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While Biden calls for a return to Obama -era foreign policy, Sanders and Warren have been staunch critics of military intervention in countries like Iraq Biden was thrown a question at the first Democratic debate about his support for the Iraq War. He repeated his recurring defense that Bush

Former President Barack Obama released a video throwing his support behind his former vice president, Joseph R. Biden Jr. His goal could not have been clearer: to energize the many younger and more progressive voters who dislike or distrust Mr. Biden , and bridge the party’s ideological

With Warren on the wane, Biden and Sanders are at a deadlock. The only other candidate with a path to the double digits, Buttigieg, is just slightly to the left of Biden and capable of advancing the Obama agenda, but given his nonexistent support from black voters, his path to the nomination is probably impossible. Biden is the heir apparent to Obama's legacy, and it's time for Obama to step up and end the deadlock once and for all.

For starters, it looks like outright cowardice that Obama refuses to defend Biden from the entirely unfounded notion that he let his son's improper appointment to the board of Burisma Holdings affect his anti-corruption actions in Ukraine. It's high time for Obama to say that, although Hunter Biden was wrong to take the role at the Ukrainian oil company, it in no way swayed Biden's job in Ukraine.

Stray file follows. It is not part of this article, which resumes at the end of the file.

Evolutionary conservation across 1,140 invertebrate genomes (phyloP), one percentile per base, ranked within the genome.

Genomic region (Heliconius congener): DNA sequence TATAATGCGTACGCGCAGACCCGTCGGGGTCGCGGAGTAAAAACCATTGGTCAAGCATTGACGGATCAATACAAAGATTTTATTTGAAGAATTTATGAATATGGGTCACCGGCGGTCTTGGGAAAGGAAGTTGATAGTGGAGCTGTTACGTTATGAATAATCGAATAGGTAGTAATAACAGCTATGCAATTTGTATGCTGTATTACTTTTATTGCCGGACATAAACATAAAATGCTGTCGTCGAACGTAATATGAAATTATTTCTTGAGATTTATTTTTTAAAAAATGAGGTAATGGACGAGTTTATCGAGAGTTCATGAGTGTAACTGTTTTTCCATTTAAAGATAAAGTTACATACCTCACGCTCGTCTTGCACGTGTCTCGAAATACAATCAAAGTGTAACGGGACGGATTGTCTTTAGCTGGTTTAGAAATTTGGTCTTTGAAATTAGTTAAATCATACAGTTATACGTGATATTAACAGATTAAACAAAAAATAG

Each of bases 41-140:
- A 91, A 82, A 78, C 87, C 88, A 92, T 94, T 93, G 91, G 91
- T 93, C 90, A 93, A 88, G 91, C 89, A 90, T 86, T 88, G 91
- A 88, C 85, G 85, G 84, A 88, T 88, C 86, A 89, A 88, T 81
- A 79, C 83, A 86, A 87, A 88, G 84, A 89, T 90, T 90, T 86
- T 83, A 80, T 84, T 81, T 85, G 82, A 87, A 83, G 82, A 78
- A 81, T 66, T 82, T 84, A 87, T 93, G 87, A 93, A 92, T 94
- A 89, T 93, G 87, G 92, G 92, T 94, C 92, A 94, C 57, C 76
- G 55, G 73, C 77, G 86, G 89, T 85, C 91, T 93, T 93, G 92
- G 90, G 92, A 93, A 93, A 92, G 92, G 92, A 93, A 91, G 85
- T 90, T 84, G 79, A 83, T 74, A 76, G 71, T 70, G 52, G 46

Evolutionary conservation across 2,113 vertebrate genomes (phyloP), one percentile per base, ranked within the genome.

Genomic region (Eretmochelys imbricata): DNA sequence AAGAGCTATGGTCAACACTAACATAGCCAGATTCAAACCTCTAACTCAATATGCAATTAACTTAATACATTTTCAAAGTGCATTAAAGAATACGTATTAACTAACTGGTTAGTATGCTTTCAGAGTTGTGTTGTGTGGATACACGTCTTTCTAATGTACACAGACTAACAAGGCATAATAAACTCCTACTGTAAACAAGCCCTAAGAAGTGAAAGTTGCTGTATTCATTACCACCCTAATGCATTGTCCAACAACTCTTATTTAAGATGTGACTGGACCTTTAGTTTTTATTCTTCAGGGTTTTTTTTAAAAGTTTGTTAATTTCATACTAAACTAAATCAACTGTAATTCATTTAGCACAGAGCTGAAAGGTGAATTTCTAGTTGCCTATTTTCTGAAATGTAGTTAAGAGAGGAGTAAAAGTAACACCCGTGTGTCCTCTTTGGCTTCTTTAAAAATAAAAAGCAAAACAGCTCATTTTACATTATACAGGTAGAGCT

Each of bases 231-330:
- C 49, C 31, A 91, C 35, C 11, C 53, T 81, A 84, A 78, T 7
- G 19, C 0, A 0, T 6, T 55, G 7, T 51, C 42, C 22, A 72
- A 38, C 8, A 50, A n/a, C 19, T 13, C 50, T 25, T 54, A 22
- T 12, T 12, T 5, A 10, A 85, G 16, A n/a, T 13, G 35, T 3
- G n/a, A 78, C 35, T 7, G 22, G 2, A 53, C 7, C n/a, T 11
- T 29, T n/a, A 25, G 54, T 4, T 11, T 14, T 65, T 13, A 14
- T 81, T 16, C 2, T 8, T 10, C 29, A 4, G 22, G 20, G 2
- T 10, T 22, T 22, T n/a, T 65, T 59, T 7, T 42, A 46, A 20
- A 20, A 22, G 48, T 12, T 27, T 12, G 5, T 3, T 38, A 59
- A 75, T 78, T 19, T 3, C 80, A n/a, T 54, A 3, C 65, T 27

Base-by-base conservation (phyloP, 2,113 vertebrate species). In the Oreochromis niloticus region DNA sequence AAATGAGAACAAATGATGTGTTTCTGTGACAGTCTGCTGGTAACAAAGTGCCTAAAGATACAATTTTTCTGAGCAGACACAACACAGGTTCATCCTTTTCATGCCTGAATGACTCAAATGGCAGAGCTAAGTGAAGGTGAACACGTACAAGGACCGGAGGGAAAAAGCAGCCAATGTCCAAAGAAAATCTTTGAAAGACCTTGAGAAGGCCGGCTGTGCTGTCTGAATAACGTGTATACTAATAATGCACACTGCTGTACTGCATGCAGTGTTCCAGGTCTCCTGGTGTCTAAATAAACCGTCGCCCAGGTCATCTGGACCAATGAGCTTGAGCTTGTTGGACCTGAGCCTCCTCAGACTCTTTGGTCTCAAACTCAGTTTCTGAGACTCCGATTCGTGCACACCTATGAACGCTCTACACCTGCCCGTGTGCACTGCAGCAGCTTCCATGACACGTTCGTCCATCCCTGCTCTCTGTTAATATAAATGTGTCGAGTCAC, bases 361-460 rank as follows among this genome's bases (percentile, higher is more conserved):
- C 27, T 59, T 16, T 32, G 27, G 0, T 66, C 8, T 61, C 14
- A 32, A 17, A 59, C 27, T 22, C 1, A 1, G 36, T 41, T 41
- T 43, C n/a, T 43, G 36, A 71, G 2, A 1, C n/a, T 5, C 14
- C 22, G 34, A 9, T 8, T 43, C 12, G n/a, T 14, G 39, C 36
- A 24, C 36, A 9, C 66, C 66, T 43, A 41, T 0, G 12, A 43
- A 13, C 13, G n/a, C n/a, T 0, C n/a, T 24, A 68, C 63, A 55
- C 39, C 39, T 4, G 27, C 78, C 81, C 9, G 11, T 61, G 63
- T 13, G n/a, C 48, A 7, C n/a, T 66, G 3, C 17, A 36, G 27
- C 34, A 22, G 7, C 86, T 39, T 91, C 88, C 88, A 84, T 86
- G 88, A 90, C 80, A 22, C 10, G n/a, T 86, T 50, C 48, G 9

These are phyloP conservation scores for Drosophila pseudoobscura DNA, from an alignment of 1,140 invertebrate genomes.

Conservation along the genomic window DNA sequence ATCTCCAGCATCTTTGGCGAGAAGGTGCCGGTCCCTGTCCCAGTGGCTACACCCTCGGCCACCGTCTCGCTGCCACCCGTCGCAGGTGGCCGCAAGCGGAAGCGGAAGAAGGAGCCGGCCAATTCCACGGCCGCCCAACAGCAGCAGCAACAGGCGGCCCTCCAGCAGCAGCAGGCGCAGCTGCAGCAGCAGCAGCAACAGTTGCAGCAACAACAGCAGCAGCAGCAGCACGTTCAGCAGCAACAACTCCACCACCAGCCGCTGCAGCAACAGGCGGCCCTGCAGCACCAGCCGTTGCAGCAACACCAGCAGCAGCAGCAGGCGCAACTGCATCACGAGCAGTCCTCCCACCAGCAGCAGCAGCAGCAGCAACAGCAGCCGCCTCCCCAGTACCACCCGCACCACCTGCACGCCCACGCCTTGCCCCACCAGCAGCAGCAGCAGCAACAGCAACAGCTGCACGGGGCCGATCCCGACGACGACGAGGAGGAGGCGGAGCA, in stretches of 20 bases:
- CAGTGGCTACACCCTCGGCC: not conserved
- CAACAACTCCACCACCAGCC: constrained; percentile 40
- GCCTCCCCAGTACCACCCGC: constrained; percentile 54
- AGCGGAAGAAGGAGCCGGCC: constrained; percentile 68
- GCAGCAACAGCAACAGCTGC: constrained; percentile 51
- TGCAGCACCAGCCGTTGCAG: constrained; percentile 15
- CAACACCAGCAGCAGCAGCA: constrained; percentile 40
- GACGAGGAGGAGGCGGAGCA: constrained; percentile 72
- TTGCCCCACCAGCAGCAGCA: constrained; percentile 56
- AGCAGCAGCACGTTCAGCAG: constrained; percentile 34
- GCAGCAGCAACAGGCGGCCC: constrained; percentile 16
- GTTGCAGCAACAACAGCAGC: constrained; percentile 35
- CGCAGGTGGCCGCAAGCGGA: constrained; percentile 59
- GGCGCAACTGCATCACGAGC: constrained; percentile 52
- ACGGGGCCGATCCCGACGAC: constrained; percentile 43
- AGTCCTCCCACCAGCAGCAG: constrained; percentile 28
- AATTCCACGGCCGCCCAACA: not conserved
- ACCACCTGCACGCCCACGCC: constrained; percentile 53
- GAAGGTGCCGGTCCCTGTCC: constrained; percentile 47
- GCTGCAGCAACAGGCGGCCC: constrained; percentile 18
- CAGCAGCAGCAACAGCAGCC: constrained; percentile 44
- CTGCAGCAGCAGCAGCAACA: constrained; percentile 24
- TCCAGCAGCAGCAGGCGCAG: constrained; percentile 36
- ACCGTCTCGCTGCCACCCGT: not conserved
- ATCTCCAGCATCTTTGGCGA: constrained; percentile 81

But according to an aside in a new Politico magazine piece, Obama may actually be willing to take his support one step further.

"Publicly, he has been clear that he won’t intervene in the primary for or against a candidate, unless he believed there was some egregious attack," Ryan Lizza wrote. "There is one potential exception: Back when Sanders seemed like more of a threat than he does now, Obama said privately that if Bernie were running away with the nomination, Obama would speak up to stop him."

Sanders may not be running away with the nomination, but his base has held. If one quintile of the Democratic electorate refuses to budge, and the rest of the field remains divided, Sanders may have better staying power than any of his detractors want to admit.

The Biden-Sanders deadlock won't break on its own, and no figure commands more authority in the Democratic Party than Obama, arguably the most beloved president since Ronald Reagan. If Obama wants the Democratic nominee to be both a candidate who won't run rhetorically roughshod over his legacy and one who can actually beat Trump, his call of duty is obvious.